Veolia and the IPMC track SARS-CoV-2 variants in wastewater

Just over a year after the start of the pandemic, SARS-CoV-2 variants are emerging across the world. British, South African and more recently Brazilian, these potentially more contagious mutations of the virus are worrying authorities and the public alike. On January 15, the WHO Emergency Committee called for increased virus genomic sequencing and data sharing, as well as better scientific collaboration on the critical unknowns that still remain. Veolia is actively working to ramp up research and knowledge of the subject.

For several months now, Veolia has been working with local authorities to anticipate the upsurge of the epidemic on a regional scale via its offer VIGIE COVID-19 and, using the RT-qPCR method, to detect SARS-CoV-2 in wastewater. Cities such as La Valette, near Toulon in France, have thus entrusted Veolia with analysing their wastewater with a view to offering largescale screening campaigns based on the results and anticipating hospitalization peaks by several days.



In addition to this offer and in response to the virus' mutations, the Group's Research & Innovation laboratory is conducting an experimental approach aimed at sequencing the SARS-CoV-2 genome in wastewater in order to identify its variants. An innovative approach in France.


A partnership of excellence with the IPMC

Veolia has entered into a partnership with the IPMC (Institut de Pharmacologie Moléculaire et Cellulaire) - a joint research unit combining the CNRS (Centre National de la Recherche Scientifique) and UCA (Université Côte d'Azur), to track SARS-CoV-2 variants in wastewater. Its Nice Sophia-Antipolis functional genomics platform, part of the France Genomics network, has the most efficient high-throughput sequencing technologies in the region.


The team led by Dr Pascal Barbry is recognized for its scientific excellence in the field of RNA sequencing, bioinformatics and biostatistical analysis and since the first lockdown has acquired solid experience in SARS-CoV-2 analysis. It has been working on an application in the field of wastewater for several months. The interest for us lies in being able to deploy this approach on a national scale and offer our local authority clients a further decision support tool to add to the public health arsenal they already have, explains Philippe Sébérac, Veolia's Chief Scientific and Technological Officer.

Once their genomes have been entered into the databases, this technique makes it possible to identify all the variants.


We have been testing this nanopore sequencing technology on wastewater since September with teams from the city of Nice. It's a proven technology, which is cheap and very fast as we can obtain reliable results in less than three days. The sequencing technique makes it possible to decipher the virus genome and identify the few mutations that modify the sequence: some of these mutations may modify the properties of the strains, which could multiply more rapidly or more easily infect their hosts. Our analyses allow us to build the virus' ID and identify the presence of dangerous mutations. It is a powerful and highly reactive early warning tool if deployed on a large scale and at regular intervals, explains Pascal Barbry, research director at the CNRS and member of the France Génomique infrastructure.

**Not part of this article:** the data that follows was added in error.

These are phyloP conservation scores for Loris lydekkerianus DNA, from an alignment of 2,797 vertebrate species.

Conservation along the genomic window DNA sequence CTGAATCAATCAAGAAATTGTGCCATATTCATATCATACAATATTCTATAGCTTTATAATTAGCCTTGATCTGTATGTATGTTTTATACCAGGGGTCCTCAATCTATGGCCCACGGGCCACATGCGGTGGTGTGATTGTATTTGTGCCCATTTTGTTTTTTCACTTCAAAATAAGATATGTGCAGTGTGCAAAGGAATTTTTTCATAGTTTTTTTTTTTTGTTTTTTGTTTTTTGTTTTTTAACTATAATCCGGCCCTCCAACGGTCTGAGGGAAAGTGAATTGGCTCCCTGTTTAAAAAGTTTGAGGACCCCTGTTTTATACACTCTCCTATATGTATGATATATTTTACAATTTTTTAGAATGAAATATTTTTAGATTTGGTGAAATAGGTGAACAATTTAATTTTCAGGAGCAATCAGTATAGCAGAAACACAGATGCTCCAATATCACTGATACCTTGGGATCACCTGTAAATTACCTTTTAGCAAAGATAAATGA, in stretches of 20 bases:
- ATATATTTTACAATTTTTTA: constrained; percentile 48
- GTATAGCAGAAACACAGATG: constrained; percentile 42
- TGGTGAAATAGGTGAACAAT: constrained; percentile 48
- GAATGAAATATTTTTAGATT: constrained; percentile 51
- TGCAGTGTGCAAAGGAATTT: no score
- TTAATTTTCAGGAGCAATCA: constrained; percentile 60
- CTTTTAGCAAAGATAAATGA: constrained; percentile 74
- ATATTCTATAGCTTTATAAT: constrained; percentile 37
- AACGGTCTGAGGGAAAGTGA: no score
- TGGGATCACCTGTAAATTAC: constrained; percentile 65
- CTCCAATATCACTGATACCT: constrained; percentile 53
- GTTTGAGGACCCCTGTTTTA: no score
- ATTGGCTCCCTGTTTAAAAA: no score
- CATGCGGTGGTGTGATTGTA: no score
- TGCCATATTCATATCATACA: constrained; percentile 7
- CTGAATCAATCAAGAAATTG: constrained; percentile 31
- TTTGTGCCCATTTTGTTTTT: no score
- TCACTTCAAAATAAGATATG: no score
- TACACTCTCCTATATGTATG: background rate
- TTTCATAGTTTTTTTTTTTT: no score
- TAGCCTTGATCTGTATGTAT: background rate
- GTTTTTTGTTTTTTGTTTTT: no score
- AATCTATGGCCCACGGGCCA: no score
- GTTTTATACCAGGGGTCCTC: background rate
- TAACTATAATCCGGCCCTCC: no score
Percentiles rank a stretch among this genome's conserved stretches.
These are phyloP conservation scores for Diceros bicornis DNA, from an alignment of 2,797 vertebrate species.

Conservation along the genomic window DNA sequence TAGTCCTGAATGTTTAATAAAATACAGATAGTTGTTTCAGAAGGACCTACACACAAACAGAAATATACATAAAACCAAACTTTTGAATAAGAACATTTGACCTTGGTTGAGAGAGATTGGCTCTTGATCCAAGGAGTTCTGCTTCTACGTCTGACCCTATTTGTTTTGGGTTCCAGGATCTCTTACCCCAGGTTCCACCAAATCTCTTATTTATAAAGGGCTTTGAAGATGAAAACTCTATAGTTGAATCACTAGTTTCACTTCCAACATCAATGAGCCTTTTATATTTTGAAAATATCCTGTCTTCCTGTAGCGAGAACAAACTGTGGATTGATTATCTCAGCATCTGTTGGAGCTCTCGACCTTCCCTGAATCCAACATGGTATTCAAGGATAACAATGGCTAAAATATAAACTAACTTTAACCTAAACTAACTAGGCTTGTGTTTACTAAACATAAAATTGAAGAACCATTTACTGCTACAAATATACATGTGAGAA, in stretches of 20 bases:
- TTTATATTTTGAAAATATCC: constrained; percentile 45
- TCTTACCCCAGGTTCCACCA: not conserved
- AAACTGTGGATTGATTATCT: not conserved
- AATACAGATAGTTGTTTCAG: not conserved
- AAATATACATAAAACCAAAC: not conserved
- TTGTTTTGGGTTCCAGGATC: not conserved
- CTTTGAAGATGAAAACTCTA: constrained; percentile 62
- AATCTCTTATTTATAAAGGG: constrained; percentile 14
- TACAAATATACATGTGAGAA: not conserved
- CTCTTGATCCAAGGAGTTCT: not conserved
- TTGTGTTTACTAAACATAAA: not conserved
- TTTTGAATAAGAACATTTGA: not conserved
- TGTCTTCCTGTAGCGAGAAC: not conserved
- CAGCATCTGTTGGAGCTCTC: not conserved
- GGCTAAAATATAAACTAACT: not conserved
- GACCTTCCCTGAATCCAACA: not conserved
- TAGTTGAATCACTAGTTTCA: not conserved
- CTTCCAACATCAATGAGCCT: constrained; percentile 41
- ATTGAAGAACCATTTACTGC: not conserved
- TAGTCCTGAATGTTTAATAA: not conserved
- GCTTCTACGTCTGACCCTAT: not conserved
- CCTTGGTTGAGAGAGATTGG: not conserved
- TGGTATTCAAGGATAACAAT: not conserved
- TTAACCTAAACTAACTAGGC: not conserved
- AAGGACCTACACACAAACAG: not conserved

Reassuring initial results

The initial results obtained by the IPMC on 10 wastewater treatment plants operated by Veolia, whose sampling and analyses were carried out during the first half of January, revealed the presence of the main European SARS-CoV-2 variants in wastewater, but did not detect the British, South African or Brazilian variants, up to the limit of the 1% detection provided by the approach. These results, obtained from the 10 sites, are reassuring and in line with those presented by Santé Publique France in its weekly epidemiological update on January 14, 2021, which in particular estimates that the incidence of the British variant is probably responsible for 1 to 2% of the cases of COVID-19 currently diagnosed at national level.


A valuable new tool

Identifying the presence of all the SARS-CoV-2 virus variants in wastewater treatment plants would make it easy to establish an accurate and low-cost map of the circulation of the various SARS-CoV-2 mutations throughout France, and represent a new and important indicator in fighting the spread of the epidemic and the presence of high-risk mutations. Applied on different scales, from a neighbourhood to a metropolis or region, it could thus give local authorities an additional individual diagnostic health tool, for example to guide local screening strategies in those areas where particular variants have been identified or step up the roll-out of vaccination in the most affected areas

Veolia wants to continue its research efforts on the genomics of viruses found in wastewater in order to establish consistency between what is found in WWTPs and the circulation of the virus in the population, and once again be able to better assist public authorities in anticipating successful health strategies.

Facing the unprecedented crisis caused by the outbreak of Covid-19, Veolia mobilized from the first days of lockdown.